In 1958, Willie O'Ree broke the color barrier in the NHL when he stepped on the ice as a member of the Boston Bruins. In 1998, O'Ree took on the role of Director of Cause Marketing and Ambassador for the league's "Hockey is for Everyone" initiative focused on increasing diversity in the sport.
And last Friday, in partnership with the Columbus Ice Hockey Club (CIHC), O'Ree was in Columbus, visiting with local high school children and spreading the word about the value of hard work, the game of hockey and the opportunity for everyone to play.
"Since the CIHC started we've had about 16,000 kids participate," John Haferman, CIHC Director, told BlueJackets.com. "I would have to give Mr. O'Ree credit for over half the kids coming our way saying 'hey, we saw this, how do we get involved?' He's the only reason our program is still going, I think."
This isn't O'Ree's first visit to Columbus. He's come many times when Haferman has reached out and worked in concert with the league to bring O'Ree's message of setting goals and working hard to achieve those goals to central Ohio youth.
O'Ree's 21-year professional hockey career, which included 45 games in the NHL, is testament to his approach. He didn't just break into the game as the NHL's first black player, he did so while having vision in only one eye; O'Ree was blinded in his right eye when he was hit in the face with a puck.
"When I talk to these kids, I emphasize staying in school, getting an education and working hard. There's no substitute for hard work," O'Ree said. "If you have a handicap you can work with it. You can exceed your goal. But you have to believe within yourself, within your heart, and within your mind that you can do these things."
During his visit to four local high schools, O'Ree answered questions thoughtfully with stories from his life. And hockey was always the metaphor for the life lessons he wanted to share, including the story of the only time O'Ree thought about quitting the game - following an on-ice altercation with a Chicago player.
The two previously had run-ins that included racial remarks. This time, O'Ree had his teeth knocked out and responded by hitting his opponent over the head with his stick. That resulted in a bench clearing brawl and the assignment of 92 penalty minutes between both teams.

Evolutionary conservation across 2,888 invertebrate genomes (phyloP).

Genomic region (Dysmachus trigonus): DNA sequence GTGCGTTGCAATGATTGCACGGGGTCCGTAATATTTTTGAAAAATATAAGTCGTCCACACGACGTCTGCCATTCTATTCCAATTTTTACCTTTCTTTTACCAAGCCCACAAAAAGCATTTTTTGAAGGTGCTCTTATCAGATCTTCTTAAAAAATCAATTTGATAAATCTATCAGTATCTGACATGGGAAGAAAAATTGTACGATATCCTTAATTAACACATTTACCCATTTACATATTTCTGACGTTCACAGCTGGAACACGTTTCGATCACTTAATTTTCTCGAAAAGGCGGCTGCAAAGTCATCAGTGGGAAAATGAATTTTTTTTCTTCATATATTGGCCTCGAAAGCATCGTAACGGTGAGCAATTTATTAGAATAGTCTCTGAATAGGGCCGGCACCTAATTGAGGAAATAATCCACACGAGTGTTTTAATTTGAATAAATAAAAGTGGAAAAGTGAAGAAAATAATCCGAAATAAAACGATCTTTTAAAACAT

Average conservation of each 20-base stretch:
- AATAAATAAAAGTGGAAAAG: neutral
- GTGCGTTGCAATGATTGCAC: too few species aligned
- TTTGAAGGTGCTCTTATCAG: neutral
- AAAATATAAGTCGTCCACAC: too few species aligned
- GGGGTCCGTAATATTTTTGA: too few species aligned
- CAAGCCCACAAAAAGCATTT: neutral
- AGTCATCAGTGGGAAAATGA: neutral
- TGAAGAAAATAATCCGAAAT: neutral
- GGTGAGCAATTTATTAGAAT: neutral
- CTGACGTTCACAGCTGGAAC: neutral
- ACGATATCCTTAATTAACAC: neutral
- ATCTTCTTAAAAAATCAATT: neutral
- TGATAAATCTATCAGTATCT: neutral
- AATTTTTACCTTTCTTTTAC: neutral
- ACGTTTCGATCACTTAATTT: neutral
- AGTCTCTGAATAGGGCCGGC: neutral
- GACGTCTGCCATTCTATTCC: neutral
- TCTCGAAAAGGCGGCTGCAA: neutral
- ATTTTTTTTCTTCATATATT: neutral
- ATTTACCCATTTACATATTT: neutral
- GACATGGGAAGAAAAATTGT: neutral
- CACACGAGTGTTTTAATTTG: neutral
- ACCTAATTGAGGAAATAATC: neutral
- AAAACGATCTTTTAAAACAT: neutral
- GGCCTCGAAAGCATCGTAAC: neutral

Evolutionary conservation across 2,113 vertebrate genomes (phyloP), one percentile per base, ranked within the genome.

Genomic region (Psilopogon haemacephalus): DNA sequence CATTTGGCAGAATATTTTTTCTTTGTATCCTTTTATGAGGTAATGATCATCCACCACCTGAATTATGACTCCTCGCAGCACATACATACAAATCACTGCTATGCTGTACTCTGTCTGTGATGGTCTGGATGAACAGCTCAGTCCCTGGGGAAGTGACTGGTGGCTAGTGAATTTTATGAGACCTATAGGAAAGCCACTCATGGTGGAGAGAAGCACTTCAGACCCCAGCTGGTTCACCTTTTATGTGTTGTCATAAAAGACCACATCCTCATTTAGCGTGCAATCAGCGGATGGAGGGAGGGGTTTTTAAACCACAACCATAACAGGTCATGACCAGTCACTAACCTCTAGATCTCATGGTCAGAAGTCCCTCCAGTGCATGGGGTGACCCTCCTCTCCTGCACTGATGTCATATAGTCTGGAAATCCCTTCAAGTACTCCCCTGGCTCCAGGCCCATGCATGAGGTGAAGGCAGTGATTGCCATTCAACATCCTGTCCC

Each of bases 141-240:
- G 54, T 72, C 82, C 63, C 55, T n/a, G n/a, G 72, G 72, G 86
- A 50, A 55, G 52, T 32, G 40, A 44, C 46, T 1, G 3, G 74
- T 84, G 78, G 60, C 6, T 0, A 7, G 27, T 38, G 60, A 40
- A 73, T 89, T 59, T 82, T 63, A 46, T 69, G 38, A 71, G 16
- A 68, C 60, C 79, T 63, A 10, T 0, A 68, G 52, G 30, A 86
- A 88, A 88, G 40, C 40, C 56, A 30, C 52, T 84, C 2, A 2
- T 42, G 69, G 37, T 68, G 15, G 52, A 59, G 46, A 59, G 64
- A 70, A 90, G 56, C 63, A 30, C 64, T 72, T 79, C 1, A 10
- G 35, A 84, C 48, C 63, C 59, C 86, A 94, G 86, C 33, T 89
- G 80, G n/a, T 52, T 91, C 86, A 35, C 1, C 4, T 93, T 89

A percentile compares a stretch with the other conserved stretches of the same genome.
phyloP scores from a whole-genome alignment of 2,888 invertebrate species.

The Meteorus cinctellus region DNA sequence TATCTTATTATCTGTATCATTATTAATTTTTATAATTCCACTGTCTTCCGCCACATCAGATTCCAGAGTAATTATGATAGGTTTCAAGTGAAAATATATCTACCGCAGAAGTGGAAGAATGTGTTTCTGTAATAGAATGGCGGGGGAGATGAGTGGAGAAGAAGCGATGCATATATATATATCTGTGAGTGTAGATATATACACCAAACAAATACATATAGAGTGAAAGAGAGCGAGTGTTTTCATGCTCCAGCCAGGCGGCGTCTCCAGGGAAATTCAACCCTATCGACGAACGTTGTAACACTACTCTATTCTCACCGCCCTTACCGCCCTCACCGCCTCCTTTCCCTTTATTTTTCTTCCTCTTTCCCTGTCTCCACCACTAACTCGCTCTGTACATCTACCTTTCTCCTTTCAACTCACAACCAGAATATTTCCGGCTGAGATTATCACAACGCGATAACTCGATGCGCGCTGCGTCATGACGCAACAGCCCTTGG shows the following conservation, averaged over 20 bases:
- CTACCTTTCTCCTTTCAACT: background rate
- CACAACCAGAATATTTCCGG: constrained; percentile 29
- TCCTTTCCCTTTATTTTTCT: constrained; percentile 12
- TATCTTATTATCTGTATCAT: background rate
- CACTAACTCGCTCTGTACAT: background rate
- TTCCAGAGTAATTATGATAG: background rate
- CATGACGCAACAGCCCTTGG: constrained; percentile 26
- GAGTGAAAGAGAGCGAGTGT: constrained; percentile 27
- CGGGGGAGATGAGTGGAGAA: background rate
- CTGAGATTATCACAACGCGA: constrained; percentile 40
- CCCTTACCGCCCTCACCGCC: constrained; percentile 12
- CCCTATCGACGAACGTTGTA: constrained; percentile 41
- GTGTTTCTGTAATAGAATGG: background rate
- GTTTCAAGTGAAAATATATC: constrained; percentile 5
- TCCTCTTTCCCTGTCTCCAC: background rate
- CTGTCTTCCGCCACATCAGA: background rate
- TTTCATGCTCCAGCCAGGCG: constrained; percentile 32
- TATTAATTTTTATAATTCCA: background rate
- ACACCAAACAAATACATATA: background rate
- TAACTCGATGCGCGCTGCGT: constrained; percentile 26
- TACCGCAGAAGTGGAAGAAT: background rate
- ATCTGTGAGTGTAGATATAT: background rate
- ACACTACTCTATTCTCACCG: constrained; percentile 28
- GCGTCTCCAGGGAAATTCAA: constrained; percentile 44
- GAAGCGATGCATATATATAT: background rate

"As I sat in the locker room I said to myself 'you don't need this," O' Ree said. "But then I realized when I leave the game of hockey, I want to leave because I don't have the skill or ability. Not because some player was trying to get me off the ice."
And that's why O'Ree continues to take the message of hockey, which he calls "the greatest sport," and chasing one's goals to as many children as he can.
"I've conducted numerous clinics over the years and once I get these boys and girls on the ice I've never had one say I don't like this," O'Ree said. "90% of the job is done once you get them on the ice. They get interested and sometimes it's hard to get them off the ice."
In concert with Haferman and CIHC, O'Ree wants central Ohio kids to know that if they want to play hockey, there are people who are ready to help get them the training and equipment they need to try it out. It's a two-way street: the kids must stay in school and continue to get good grades.
"When these boys and girls were on the ice and they scored their first goal, you could see their eyes light up," O'Ree said. "Those moments are priceless when you watch them."
It's the gift of achievement and results that hard work can bring that keeps O'Ree motivated. Being part of programs like "Hockey is for Everyone" and working with the CIHC is what brings it to fruition.
"I've had the pleasure of coming to Columbus many times," O'Ree said. "Even before Nationwide Arena was built and the Blue Jackets were just an idea. I came here and I'd teach street hockey programs. You can tell that hockey has grown over the years.
"It's a nice feeling to talk to these kids today. I only told them the truth and the experiences I had and the experiences I had to overcome to play the sport and play as long as I did. These boys and girls can do anything they set their mind to, they really can."